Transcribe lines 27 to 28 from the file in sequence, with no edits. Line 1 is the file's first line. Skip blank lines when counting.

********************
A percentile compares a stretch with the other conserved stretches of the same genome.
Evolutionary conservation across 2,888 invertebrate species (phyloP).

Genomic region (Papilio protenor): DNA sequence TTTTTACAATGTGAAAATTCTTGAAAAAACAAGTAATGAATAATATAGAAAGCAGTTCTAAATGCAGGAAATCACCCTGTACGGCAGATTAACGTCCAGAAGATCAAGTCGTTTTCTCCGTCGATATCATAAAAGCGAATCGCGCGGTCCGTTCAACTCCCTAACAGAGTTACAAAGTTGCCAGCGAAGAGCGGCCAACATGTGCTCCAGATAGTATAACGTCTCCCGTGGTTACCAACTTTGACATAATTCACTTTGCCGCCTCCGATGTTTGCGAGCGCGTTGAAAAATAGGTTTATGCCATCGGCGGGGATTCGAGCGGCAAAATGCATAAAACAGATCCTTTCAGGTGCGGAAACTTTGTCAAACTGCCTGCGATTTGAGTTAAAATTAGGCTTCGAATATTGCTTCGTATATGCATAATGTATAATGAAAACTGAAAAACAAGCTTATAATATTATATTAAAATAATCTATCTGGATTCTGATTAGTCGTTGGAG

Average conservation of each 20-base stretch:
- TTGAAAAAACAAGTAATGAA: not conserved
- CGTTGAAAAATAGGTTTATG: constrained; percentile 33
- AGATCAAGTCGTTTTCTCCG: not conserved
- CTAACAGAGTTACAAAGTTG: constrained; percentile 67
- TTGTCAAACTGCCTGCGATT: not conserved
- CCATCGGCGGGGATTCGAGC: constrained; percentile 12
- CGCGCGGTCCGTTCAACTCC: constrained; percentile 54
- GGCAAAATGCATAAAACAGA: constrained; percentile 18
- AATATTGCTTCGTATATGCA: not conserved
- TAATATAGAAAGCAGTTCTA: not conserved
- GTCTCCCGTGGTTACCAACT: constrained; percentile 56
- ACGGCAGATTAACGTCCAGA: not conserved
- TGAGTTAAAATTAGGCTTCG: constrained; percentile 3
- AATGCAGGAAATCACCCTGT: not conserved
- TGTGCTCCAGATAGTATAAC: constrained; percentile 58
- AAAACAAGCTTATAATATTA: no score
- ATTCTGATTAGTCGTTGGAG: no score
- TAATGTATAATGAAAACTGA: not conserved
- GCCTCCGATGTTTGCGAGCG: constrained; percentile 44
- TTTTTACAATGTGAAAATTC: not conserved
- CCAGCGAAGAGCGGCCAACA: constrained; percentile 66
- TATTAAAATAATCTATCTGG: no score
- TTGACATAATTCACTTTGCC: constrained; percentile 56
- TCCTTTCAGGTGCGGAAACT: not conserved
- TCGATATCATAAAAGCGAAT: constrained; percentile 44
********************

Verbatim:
- TTGACATAATTCACTTTGCC: constrained; percentile 56
- TCCTTTCAGGTGCGGAAACT: not conserved